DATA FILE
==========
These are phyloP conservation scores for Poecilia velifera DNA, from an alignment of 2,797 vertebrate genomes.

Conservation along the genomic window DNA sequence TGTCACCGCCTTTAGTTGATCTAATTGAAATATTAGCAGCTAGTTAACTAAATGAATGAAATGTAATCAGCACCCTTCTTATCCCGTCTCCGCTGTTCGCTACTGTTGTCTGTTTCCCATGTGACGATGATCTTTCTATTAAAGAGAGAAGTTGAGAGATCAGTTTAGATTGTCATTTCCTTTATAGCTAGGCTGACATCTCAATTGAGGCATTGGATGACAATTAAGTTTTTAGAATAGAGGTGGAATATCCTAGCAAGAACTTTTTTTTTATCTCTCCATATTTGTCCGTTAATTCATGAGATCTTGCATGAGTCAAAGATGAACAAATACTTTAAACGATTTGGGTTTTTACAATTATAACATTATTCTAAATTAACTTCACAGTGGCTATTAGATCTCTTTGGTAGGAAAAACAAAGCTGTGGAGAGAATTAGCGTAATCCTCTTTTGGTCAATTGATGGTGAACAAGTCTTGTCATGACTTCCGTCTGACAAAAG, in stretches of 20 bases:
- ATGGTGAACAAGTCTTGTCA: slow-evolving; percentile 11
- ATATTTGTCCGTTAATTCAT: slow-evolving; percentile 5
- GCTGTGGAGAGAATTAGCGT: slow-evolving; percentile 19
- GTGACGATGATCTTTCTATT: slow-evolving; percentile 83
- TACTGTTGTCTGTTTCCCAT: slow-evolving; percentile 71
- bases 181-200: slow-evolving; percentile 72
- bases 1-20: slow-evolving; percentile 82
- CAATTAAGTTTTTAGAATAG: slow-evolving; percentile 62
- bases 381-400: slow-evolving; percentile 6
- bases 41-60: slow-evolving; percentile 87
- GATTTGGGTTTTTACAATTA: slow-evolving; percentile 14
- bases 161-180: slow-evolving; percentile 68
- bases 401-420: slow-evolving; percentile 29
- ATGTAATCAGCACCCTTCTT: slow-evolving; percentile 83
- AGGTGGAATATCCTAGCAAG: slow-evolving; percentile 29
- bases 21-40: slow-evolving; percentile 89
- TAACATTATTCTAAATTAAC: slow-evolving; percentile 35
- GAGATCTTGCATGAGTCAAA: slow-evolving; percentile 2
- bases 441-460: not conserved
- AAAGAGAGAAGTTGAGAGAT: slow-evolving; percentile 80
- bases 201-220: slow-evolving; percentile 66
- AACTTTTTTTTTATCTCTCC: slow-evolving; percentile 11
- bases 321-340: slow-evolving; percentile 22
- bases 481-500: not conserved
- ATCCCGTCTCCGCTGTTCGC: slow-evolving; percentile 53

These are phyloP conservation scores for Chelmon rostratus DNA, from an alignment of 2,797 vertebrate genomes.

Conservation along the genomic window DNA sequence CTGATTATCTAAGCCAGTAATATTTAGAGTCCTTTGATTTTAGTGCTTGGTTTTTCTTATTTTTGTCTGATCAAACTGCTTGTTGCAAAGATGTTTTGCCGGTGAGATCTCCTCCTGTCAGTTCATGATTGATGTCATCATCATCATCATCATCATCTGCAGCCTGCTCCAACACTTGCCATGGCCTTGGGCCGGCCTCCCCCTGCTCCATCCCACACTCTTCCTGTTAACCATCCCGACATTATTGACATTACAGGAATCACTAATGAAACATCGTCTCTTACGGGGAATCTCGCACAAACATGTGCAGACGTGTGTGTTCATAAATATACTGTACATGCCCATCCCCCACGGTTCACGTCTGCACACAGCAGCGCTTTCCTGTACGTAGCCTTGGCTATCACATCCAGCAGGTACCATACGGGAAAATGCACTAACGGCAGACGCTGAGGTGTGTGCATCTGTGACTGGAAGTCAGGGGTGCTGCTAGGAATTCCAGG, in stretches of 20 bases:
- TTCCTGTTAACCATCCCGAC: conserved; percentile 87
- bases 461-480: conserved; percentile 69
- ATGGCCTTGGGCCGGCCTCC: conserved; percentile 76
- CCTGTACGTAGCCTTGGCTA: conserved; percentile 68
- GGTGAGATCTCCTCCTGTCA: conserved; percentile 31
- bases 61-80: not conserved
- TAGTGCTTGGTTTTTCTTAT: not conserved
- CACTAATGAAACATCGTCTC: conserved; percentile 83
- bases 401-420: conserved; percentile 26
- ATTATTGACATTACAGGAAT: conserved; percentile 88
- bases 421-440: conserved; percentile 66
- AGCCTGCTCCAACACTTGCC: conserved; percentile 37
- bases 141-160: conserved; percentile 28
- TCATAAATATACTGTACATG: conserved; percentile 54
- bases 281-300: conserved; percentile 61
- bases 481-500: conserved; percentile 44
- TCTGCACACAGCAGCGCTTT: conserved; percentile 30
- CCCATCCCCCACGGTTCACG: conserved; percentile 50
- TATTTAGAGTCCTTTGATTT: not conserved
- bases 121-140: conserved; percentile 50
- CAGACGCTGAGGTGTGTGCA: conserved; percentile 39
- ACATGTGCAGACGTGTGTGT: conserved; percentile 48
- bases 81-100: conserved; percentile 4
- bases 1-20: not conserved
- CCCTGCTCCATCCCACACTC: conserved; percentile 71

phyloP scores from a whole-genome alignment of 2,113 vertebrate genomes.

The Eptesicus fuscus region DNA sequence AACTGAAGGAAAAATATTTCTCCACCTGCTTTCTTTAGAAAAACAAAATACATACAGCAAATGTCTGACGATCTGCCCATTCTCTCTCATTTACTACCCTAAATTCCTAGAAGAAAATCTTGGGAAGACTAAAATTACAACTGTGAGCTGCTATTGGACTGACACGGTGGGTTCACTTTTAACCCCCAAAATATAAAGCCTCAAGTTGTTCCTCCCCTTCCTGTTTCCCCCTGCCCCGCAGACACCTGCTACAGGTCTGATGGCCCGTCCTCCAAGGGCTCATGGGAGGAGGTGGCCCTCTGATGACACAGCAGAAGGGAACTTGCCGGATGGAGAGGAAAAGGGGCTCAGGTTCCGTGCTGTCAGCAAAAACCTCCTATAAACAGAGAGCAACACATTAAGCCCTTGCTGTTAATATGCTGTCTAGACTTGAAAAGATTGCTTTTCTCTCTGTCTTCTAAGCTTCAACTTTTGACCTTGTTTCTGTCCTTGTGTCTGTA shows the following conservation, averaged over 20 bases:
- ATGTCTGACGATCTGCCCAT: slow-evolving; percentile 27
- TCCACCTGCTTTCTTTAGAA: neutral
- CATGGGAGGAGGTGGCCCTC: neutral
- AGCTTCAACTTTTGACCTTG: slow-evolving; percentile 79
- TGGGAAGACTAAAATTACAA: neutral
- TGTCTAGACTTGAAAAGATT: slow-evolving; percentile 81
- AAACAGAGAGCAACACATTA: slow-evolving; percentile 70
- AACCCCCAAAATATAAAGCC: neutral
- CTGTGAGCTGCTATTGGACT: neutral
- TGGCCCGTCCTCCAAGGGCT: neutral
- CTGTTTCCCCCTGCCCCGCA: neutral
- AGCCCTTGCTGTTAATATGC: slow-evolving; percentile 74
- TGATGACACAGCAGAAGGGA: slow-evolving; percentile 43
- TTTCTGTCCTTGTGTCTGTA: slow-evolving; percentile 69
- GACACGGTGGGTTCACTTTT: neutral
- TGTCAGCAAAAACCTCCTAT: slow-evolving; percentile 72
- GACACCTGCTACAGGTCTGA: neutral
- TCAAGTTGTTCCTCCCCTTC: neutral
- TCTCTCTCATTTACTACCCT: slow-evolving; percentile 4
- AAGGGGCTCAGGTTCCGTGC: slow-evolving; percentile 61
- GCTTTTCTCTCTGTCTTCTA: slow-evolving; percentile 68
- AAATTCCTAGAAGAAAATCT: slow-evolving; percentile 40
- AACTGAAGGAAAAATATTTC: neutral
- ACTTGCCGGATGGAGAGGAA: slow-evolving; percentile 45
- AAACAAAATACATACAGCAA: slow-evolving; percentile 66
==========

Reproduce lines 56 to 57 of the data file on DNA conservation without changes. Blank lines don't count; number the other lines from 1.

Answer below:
The Eptesicus fuscus region DNA sequence AACTGAAGGAAAAATATTTCTCCACCTGCTTTCTTTAGAAAAACAAAATACATACAGCAAATGTCTGACGATCTGCCCATTCTCTCTCATTTACTACCCTAAATTCCTAGAAGAAAATCTTGGGAAGACTAAAATTACAACTGTGAGCTGCTATTGGACTGACACGGTGGGTTCACTTTTAACCCCCAAAATATAAAGCCTCAAGTTGTTCCTCCCCTTCCTGTTTCCCCCTGCCCCGCAGACACCTGCTACAGGTCTGATGGCCCGTCCTCCAAGGGCTCATGGGAGGAGGTGGCCCTCTGATGACACAGCAGAAGGGAACTTGCCGGATGGAGAGGAAAAGGGGCTCAGGTTCCGTGCTGTCAGCAAAAACCTCCTATAAACAGAGAGCAACACATTAAGCCCTTGCTGTTAATATGCTGTCTAGACTTGAAAAGATTGCTTTTCTCTCTGTCTTCTAAGCTTCAACTTTTGACCTTGTTTCTGTCCTTGTGTCTGTA shows the following conservation, averaged over 20 bases:
- ATGTCTGACGATCTGCCCAT: slow-evolving; percentile 27